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5 ways to love your family to life.

Family is the single-most influential structure we are ever part of as humans. It’s the place we can experience the most healing and the most heartbreak. The place that lays the foundation for how we interact with ourselves, others, and the world. For better or worse, family embeds itself deep into our souls, for life.

I know this is true for me. It manifests itself in the way I process emotion and how I communicate—all linking back, directly, to the family dynamics in my life. When something momentous happens, it’s family I want to tell. At the same time, family is often what I spend the most time in therapy processing. Family is messy. And beautiful. And inspiring…. And damaging, if not done right.

“A happy family is but an earlier heaven.” –George Bernard Shaw

The world needs healthy families to function, but we’re never taught how to “do family” well. If family is where identity is knit and where personal and societal health stems, it should be high on our priority list, if not first. So, where do we begin in loving our family to life? I don’t have the answers, but there are a handful of ways we can start.

1. Be a listener, first.

A family that listens to one another remain attune to each other’s needs. Giving full attention to the parent, spouse, and/or child who is speaking lets them know they’re valued and allows the opportunity to learn something new about them. Once we learn to posture ourselves as a listener first in our homes, we become a better listener for friends and in the workplace. Show love to your family by valuing what they have to say.

2. Say sorry, often.

There are few things more damaging to the human spirit than unresolved hurts and conflict. Though disagreements are a normal part of family life, lingering conflict usually creates relational distance. As conflicts pile up, it becomes too easy to end up like strangers in the same home. Learning to say sorry and ask for forgiveness not only repairs relationship and strengthens bonds, it also normalizes disagreements in life and makes the home a safe space for restoration.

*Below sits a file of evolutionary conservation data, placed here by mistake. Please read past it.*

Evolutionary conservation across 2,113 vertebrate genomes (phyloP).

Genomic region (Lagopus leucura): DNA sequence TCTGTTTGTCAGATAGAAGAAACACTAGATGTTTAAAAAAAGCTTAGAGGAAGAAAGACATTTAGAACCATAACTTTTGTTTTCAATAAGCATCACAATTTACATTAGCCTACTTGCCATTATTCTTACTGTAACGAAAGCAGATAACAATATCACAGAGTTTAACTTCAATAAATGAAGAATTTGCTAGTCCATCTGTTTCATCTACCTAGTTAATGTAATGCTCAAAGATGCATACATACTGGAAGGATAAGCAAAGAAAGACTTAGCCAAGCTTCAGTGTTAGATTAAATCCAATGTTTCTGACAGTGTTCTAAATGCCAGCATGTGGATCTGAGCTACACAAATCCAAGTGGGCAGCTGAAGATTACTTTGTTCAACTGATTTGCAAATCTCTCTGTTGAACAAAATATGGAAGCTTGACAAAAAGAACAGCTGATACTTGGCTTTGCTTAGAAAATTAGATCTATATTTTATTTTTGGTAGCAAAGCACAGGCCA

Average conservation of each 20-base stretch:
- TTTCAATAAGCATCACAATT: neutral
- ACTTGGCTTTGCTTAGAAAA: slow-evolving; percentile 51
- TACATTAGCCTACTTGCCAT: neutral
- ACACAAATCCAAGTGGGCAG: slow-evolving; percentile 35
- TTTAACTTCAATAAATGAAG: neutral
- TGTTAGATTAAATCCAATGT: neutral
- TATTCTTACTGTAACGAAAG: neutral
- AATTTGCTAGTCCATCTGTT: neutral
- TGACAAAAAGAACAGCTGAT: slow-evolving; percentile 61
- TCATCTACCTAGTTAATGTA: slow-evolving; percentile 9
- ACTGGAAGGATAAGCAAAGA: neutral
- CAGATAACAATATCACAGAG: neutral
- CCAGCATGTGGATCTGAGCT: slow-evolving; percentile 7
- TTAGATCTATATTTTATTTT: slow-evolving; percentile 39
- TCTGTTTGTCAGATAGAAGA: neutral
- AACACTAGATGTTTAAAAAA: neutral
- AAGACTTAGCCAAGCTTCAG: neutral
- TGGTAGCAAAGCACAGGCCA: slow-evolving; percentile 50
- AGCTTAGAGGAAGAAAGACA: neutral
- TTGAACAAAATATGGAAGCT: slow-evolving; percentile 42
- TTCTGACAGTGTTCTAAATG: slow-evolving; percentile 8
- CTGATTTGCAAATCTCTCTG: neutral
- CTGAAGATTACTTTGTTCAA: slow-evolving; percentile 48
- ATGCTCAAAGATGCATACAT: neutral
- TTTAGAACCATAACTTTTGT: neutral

3. Eat together.

In a world that is constantly on-the-go, a family rhythm that includes communing together over a meal often brings great respite for mental and emotional health. Even if it’s once a week, breaking bread together allows for deep connection, communication, and laughter that can heal the small parts of us left scattered throughout the week. Take the time to love each other over mealtime.

4. Build each other up.

It can be easy to focus on the negative in life. We often point out the things our children, spouse or parents aren’t doing, rather than encouraging them in the things they are. If we shift our focus to the beautiful, healthy, fun qualities of our family members, perhaps that encouragement would lead them to growth in other areas. I promise that speaking life over someone brings about growth a lot quicker.

5. “Date” your family.

Think about what it’s like when we first begin dating someone. We spend all our time learning the person, discovering their likes, dislikes, favorite color, and food. Then, we intentionally carve out time to do the activities that bring them joy. What if we did this with family? What if we focused on really knowing their ins-and-outs and spent time engaging in the things they enjoy? Surely our bonds of love would grow stronger, but perhaps it would also reveal to our family members the standard for how they should be treated.

Creating healthy families doesn’t have to be daunting or hard. Maybe it really comes down to simply treating others the way you want to be treated. To grow in our ability to humbly listen, ask for forgiveness, and focus on others’ strengths rather than their weaknesses. To focus on vulnerability, intentionally taking the time to know and be known in our homes. It may not be much, but it’s a start. And it starts with us―we are the homemakers, after all. May we take our role in this seriously, normalizing healthy homes that decrease cases of abuse and heal wounds simply through loving our family to life.

“The homemaker has the ultimate career. All other careers exist for one purpose only – and that is to support the ultimate career.” ―C.S. Lewis

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